As of January 1st 2015 some significant amendments to the Corporate Income Tax Act will come into force. Two of them are crucial and will apply to most of the tax payers – the CFC (Controlled Foreign Corporations) rules and changes in the thin capitalization regulations.
Controlled Foreign Corporations
The most significant change is undoubtedly the introduction of the concept of controlled foreign corporations and their taxation. Those affected by the new regulations will be companies established in:
- so-called tax havens (as defined in Regulation of Ministry of Finance) or,
- countries, with which neither Poland nor EU concluded an international agreement on exchange of tax information or,
- in any other country, if
- a Polish tax resident (legal or natural person), has continuously for at least 30 days, directly or indirectly, at least 25% of the share capital or voting rights in the control bodies of the company, and
- the CFC generates mostly (at least 50%) passive revenues (interests, royalties, dividends)
- and at least of such incomes is taxed (in the country of seat of CFC) with tax rate lower than 14,25%.
In above-mentioned cases, the profit of CFC attributable to the period in which Polish tax resident had shares in it, in proportion to the size of these shares, after deduction of dividends received from CFC, as well as the amount received in case of possible sale of such shares, will be subject to 19% tax rate in Poland.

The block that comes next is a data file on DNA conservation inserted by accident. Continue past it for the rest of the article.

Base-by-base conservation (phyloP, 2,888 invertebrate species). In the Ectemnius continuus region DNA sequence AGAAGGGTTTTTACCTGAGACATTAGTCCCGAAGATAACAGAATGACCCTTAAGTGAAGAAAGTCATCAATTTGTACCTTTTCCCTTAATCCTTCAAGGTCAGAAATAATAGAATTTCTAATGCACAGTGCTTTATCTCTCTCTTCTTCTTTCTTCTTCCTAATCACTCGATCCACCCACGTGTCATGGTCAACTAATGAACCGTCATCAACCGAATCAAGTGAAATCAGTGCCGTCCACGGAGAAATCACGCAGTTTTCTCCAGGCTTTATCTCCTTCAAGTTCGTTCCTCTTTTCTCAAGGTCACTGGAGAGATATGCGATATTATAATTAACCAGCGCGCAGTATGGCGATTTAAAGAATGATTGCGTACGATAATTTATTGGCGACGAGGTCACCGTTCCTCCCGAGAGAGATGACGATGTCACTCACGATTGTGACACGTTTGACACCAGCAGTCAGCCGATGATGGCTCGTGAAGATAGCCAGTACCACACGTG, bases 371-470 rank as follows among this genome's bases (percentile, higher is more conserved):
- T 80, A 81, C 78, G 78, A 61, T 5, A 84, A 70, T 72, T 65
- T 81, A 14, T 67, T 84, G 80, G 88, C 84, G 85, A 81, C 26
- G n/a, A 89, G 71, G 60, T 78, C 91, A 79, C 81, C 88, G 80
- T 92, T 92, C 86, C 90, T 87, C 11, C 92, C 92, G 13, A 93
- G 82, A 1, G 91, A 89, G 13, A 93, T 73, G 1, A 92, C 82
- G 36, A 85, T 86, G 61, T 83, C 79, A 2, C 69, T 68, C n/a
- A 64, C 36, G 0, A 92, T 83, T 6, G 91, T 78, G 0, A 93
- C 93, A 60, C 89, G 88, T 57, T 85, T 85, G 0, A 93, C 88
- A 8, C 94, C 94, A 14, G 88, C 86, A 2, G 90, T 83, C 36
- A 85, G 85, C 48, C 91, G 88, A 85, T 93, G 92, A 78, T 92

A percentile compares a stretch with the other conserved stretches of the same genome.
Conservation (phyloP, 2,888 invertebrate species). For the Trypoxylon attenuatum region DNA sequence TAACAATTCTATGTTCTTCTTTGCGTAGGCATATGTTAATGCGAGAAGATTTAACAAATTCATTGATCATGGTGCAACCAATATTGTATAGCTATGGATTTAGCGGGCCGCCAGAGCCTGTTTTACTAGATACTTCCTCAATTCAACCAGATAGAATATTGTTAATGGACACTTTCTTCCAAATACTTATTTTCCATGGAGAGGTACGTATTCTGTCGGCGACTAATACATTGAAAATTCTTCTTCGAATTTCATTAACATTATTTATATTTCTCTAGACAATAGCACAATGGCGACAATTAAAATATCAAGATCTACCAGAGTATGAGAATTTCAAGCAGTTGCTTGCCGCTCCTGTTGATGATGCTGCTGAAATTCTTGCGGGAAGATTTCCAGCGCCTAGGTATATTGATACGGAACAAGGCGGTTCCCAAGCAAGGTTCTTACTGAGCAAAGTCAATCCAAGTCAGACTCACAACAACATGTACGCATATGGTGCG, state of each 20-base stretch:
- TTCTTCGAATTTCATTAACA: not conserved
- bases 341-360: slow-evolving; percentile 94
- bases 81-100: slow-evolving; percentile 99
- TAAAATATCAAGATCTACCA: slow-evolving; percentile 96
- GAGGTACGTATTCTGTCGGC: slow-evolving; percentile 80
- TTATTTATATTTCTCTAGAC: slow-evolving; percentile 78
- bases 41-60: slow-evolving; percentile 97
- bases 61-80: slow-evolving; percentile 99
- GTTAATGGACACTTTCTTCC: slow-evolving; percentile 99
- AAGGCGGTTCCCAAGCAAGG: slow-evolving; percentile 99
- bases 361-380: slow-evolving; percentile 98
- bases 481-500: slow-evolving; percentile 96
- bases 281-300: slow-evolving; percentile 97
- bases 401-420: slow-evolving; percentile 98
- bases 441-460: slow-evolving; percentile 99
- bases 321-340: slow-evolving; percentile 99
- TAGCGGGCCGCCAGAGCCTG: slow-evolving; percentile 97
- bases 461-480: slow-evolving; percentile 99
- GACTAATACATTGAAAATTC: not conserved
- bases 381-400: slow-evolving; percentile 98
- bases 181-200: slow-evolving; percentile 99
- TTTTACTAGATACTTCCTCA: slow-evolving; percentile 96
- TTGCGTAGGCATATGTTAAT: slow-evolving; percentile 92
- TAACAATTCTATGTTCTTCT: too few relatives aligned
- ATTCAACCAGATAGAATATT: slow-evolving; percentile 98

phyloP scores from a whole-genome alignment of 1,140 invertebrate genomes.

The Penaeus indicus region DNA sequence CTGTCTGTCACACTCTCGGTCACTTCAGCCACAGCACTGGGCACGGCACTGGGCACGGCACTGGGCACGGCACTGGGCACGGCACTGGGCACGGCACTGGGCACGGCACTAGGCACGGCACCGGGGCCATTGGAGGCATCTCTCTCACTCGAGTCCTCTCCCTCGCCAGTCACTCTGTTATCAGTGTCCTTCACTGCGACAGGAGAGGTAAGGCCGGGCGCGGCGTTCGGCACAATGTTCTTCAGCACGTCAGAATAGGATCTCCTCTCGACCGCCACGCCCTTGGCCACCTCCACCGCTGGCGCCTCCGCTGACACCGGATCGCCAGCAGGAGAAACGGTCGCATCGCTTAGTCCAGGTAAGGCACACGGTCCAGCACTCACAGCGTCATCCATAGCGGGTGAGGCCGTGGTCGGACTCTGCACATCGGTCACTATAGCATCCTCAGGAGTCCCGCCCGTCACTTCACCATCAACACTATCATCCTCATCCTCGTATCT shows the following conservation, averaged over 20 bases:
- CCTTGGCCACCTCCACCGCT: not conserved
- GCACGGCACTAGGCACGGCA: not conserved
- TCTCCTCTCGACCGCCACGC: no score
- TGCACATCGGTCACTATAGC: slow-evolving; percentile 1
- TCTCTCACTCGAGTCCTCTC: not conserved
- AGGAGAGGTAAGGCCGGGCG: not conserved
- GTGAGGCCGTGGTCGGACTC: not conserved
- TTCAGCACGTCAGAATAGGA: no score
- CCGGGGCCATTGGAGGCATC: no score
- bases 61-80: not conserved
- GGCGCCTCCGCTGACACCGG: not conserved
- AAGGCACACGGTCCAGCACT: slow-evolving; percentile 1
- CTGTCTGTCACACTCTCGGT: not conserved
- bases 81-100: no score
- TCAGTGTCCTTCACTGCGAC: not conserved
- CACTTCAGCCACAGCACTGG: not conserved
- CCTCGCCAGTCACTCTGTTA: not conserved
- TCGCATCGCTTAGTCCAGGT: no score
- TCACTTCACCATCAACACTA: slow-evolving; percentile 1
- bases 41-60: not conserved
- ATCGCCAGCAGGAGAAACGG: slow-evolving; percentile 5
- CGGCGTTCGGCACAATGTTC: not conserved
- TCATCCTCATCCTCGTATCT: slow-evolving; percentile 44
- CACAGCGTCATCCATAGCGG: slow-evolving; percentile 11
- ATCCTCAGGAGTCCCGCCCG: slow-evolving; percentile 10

As CFCs will be subject to Polish income tax, additional documentation obligations are imposed. Taxpayers are required to keep a register of CFCs and at the end of the tax year, are obliged to record/book all activities of CFC in a register. Such register needs to allow to determine the amount of income, the tax base and the tax due for the tax year. In fact, the taxpayer will have to make double accounting records in accordance with Polish tax law. The tax authority may request from the taxpayer the above-mentioned registers and records and taxpayer is obliged to provide them within 7 days. If such a requirement is not met, or if the documents provided will not allow to determine profit of the CFC, the tax authority may estimate such an income taking into consideration a scope of the CFC’s activities.
The new rules do not apply, if the CFC runs genuine business activities and is subject to income tax on all its income in the EU or EEA country. The legislator indicates what factors are taken into account when verifying a nature of business carried out by CFC (whether it is genuine or not) and these are as follows:
- independence in conducting the basic economic functions by using of CFC own resources, including the local management team,
- lack of established structures which operate in a manner that not reflect economic reality,
- existence of commensurability between the scope of activities conducted by CFC and actually owned by it premises, personnel or equipment.